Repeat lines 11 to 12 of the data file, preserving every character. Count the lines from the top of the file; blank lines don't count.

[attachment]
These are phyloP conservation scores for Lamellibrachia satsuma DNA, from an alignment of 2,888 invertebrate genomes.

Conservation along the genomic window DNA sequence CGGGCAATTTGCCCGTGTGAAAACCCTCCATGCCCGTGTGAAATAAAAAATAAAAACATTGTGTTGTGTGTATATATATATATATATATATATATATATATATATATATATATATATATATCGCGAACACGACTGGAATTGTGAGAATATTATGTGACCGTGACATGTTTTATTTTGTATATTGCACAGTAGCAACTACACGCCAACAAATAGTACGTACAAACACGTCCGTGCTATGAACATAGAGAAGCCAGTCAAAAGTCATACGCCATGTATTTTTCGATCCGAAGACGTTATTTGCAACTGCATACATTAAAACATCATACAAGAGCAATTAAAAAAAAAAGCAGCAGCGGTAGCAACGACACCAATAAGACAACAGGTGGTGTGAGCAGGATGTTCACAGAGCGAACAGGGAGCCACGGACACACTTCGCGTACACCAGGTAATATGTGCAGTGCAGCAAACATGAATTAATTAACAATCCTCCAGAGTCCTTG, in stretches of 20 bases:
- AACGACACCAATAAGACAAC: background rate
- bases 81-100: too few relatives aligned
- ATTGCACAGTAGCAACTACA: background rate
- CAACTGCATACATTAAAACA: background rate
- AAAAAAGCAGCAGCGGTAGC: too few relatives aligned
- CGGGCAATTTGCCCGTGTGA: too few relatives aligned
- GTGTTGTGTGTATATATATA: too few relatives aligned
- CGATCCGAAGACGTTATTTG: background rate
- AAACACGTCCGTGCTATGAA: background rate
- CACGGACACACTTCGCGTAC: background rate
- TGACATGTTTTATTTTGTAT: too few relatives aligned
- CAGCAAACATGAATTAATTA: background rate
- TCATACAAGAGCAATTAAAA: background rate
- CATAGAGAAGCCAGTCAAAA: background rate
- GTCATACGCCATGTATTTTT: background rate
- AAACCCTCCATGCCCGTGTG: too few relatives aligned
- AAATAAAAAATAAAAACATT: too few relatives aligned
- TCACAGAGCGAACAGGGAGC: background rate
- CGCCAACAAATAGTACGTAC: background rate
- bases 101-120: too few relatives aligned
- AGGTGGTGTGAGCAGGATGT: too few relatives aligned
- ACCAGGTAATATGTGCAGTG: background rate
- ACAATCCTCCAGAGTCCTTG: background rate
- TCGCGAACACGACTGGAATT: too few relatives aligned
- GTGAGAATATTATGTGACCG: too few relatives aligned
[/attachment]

- AAACACGTCCGTGCTATGAA: background rate
- CACGGACACACTTCGCGTAC: background rate